Heat is an essential component of many a curling routine, but it's also the cause of all sorts of nasty buildup on your curling iron, including gunky, dried hairspray. Leaving dried-on product on your iron not only mucks up your curl by discoloring and drying out your hair, it can permanently damage your tools. Once you've removed the residue, it's vital to maintain a regular maintenance routine to keep your iron in tiptop shape.
Unplug your curling iron, and allow it to cool completely before cleaning.
Lightly dampen a clean, lint-free washcloth with a bit of rubbing alcohol. Give the entire barrel of the curling iron a wipe-down, applying a bit of pressure to rub off particularly gunky spots. The alcohol helps cut through the product residue. Repeat if necessary.
Create a paste of three parts baking soda and one part water as an alternative to rubbing alcohol. Apply an even coating of the paste over the surface of the iron's barrel, then wipe it clean with a damp, lint-free washcloth to remove stuck-on hairspray. Repeat the process until the iron is clean.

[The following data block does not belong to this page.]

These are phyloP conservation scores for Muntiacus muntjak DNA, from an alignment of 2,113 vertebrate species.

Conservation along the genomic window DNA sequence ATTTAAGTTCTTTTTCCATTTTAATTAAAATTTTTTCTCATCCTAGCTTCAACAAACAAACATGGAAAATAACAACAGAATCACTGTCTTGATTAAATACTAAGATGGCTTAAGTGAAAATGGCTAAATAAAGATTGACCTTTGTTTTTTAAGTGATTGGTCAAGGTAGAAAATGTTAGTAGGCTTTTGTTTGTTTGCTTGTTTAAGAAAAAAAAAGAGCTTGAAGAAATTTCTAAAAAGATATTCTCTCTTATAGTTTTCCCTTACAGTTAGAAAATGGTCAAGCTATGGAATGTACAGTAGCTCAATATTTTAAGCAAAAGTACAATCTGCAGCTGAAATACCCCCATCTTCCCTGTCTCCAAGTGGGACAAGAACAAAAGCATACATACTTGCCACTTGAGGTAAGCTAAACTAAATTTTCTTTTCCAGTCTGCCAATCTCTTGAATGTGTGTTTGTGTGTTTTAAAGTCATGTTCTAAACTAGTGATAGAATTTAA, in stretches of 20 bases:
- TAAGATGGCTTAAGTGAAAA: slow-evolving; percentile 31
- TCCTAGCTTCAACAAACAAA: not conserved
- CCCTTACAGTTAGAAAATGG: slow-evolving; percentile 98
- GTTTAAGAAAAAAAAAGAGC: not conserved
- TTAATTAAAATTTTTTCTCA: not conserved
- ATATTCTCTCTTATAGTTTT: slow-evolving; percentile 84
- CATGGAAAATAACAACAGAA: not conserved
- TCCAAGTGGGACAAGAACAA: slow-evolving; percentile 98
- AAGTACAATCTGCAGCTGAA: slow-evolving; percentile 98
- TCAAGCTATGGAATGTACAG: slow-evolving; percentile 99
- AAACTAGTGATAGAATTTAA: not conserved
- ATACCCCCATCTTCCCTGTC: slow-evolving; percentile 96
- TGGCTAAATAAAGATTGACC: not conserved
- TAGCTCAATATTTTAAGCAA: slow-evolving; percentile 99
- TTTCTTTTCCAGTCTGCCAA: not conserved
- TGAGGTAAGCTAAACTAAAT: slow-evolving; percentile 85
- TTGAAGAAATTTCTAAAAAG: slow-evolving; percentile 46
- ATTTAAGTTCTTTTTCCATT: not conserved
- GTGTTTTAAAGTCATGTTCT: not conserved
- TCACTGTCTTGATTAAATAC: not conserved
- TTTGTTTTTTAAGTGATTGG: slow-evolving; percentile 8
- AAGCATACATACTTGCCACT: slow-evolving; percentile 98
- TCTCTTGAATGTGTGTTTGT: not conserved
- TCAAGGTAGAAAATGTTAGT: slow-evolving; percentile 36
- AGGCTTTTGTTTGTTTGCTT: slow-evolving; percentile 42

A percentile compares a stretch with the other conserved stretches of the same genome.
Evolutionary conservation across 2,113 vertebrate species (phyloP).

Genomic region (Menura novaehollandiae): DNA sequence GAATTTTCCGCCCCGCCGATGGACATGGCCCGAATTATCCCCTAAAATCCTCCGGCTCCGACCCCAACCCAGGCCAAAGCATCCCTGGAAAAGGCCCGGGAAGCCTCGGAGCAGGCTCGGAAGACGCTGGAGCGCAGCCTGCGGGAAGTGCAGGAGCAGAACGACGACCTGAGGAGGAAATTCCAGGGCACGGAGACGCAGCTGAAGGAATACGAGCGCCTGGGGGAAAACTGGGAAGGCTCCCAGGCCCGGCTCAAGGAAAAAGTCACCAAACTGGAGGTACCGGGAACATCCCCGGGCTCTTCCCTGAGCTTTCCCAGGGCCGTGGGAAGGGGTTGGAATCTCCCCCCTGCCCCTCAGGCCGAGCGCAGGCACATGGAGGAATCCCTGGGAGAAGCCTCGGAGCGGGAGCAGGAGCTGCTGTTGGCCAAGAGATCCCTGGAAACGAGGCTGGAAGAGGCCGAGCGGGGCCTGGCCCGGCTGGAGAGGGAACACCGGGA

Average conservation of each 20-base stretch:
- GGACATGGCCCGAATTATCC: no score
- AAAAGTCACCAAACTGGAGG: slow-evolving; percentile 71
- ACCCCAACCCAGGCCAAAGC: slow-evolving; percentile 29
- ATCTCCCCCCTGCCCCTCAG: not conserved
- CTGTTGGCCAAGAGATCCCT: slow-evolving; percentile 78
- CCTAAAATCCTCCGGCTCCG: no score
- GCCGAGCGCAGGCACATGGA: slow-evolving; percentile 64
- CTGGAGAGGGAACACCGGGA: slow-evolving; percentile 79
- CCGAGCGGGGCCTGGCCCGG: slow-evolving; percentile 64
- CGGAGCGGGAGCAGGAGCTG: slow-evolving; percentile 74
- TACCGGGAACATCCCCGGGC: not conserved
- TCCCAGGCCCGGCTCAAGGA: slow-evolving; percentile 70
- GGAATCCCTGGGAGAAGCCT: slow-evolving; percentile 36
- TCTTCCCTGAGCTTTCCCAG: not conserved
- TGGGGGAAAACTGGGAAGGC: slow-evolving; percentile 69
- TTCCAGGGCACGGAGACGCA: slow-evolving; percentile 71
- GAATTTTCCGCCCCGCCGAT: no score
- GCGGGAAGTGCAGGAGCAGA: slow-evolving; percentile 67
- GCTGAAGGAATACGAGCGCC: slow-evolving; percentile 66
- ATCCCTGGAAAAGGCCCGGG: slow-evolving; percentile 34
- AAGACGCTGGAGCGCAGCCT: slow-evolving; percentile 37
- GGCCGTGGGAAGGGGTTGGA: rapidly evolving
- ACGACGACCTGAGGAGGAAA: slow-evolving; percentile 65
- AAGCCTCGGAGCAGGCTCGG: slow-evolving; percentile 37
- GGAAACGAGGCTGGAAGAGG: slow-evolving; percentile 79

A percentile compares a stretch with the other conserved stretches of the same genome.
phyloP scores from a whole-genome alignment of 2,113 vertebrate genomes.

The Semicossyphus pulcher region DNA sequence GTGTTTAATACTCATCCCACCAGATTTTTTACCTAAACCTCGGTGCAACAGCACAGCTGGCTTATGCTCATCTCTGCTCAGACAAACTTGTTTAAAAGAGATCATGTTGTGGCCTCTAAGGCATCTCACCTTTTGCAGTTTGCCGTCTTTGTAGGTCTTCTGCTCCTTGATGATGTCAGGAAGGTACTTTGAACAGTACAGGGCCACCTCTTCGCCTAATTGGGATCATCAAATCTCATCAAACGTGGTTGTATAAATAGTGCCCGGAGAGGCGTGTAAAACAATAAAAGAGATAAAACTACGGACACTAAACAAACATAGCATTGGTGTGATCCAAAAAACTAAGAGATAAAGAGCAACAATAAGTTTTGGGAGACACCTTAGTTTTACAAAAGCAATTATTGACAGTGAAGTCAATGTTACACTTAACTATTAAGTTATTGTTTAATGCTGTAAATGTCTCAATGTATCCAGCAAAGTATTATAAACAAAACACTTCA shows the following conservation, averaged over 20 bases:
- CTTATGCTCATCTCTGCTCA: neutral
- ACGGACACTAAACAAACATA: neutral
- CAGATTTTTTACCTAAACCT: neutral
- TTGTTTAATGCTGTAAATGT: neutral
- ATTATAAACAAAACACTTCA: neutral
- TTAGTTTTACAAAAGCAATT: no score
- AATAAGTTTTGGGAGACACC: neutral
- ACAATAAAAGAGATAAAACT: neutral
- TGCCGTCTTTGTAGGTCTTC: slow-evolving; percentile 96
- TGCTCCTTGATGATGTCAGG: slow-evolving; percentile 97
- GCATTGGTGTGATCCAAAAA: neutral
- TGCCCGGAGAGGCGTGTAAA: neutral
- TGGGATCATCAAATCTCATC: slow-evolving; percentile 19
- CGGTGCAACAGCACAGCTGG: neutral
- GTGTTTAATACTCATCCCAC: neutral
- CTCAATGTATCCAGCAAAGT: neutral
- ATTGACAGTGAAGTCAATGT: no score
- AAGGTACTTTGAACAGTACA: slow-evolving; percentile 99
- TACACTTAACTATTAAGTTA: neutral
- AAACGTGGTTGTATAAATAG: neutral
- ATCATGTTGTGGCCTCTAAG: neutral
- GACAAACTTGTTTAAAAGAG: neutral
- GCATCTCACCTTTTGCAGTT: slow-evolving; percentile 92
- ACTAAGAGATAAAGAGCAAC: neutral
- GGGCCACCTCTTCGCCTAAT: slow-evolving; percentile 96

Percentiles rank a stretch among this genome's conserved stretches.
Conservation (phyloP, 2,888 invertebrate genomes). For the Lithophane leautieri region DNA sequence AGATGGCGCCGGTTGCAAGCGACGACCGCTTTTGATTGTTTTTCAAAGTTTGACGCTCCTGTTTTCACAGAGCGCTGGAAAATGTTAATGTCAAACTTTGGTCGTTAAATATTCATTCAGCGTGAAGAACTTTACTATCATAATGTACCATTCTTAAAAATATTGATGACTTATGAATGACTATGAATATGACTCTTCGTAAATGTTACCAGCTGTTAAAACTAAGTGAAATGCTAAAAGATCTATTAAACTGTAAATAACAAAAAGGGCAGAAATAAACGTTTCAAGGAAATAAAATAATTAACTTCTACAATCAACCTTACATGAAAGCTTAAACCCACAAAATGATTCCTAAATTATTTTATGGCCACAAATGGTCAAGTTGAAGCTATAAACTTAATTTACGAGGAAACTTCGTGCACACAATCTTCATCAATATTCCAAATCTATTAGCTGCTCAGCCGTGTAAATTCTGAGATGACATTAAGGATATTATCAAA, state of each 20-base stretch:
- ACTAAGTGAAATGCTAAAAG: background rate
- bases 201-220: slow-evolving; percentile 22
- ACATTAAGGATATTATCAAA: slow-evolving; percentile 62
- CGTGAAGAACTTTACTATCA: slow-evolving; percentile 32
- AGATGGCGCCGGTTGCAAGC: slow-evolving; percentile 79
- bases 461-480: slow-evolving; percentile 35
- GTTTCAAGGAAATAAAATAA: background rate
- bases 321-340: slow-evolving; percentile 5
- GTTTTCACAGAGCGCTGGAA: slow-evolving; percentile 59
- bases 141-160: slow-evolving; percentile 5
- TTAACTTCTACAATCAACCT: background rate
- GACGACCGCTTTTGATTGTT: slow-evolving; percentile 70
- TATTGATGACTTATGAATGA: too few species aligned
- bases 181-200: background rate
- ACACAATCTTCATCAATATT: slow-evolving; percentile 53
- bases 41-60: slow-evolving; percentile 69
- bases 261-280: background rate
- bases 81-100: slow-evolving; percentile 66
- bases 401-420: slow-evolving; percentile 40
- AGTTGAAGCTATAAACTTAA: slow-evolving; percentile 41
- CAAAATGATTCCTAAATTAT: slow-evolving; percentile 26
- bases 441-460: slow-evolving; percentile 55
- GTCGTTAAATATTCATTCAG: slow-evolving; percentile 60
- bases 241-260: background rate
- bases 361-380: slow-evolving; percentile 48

Repeat the rub-down process with a professional curling iron cleaner if you encounter particularly stubborn hairspray. These specially formulated products, available at online and brick-and-mortar beauty supply stores, are designed to cut through and prevent styling product buildup. Typically, you apply them just as you would alcohol or a baking soda paste, but always read and follow instructions provided by the manufacturer to be on the safe side.
Clean your iron about once per week if you use it regularly. If you only curl on special occasions, give your iron a quick wipe after every use -- after it's cooled down, of course.
Items you will need
- Rubbing alcohol
- Lint-free washcloth
- Baking soda
- Curling iron cleaner (optional)
- Go light on the alcohol and water, focusing on damp rather than dripping wet. If liquid gets inside the iron, you're looking at permanent damage.
- Do not clean your curling iron with shampoo, and never submerge it in water or any other liquid to clean it. Likewise, running a hot iron under cold water is a no-go. These common tips are myths that can lead to long-term damage.
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